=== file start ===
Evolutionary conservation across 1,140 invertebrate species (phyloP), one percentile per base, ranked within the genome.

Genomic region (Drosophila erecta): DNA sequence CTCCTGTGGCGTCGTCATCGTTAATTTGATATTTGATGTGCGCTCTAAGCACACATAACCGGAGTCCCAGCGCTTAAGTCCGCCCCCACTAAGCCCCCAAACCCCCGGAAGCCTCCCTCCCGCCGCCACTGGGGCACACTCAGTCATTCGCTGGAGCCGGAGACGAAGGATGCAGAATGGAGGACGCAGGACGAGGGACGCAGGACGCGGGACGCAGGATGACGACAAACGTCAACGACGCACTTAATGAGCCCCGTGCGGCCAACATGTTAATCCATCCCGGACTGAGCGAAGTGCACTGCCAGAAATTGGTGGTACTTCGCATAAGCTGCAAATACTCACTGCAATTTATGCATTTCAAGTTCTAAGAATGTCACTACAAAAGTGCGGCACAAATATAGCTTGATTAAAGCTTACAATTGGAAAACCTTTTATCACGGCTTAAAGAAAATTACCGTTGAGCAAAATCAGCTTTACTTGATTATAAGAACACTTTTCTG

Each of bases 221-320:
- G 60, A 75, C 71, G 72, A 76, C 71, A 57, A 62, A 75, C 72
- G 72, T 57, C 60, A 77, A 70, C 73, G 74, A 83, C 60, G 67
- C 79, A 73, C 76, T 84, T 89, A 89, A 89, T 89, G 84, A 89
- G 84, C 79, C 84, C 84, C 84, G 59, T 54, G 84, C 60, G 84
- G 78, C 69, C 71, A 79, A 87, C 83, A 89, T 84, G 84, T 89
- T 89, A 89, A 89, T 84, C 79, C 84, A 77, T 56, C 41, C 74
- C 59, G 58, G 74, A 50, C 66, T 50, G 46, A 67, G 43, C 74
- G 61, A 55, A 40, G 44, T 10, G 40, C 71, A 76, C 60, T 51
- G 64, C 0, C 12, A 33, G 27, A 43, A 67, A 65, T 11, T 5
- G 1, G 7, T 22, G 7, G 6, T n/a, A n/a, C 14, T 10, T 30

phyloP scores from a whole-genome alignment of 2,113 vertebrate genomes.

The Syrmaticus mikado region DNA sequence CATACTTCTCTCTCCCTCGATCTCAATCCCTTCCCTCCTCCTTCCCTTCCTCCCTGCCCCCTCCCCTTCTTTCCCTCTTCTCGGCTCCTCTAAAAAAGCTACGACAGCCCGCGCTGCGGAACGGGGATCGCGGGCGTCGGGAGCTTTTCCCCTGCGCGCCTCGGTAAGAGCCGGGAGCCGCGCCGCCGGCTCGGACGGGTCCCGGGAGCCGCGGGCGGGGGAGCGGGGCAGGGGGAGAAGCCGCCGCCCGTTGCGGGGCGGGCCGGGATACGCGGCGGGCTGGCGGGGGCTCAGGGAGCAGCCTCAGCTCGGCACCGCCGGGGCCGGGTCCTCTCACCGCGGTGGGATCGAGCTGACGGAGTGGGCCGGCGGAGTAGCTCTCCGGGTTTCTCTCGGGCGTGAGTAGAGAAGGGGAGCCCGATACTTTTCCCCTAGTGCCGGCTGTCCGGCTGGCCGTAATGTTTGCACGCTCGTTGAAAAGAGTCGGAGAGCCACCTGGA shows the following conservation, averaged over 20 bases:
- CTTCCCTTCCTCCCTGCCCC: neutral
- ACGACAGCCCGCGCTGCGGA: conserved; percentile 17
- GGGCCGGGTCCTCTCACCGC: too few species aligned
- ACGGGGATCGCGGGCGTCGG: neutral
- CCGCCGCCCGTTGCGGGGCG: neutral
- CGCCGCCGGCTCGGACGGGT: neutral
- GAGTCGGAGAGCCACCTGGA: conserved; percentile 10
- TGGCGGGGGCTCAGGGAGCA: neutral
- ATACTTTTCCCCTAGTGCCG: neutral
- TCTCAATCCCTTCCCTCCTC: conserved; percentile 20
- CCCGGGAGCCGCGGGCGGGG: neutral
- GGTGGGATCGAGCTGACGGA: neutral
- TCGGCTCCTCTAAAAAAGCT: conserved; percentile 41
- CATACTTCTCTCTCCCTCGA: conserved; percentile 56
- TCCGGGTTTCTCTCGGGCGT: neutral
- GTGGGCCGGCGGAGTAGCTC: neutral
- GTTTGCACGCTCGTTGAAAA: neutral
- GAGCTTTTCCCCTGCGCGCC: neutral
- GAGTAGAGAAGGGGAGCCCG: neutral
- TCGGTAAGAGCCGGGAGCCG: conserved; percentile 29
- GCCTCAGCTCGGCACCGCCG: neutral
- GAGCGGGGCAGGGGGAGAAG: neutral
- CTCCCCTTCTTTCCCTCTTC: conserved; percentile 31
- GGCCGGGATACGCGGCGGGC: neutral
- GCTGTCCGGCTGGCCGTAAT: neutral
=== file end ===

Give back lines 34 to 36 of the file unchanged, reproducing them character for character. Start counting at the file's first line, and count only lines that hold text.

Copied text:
- GAGTAGAGAAGGGGAGCCCG: neutral
- TCGGTAAGAGCCGGGAGCCG: conserved; percentile 29
- GCCTCAGCTCGGCACCGCCG: neutral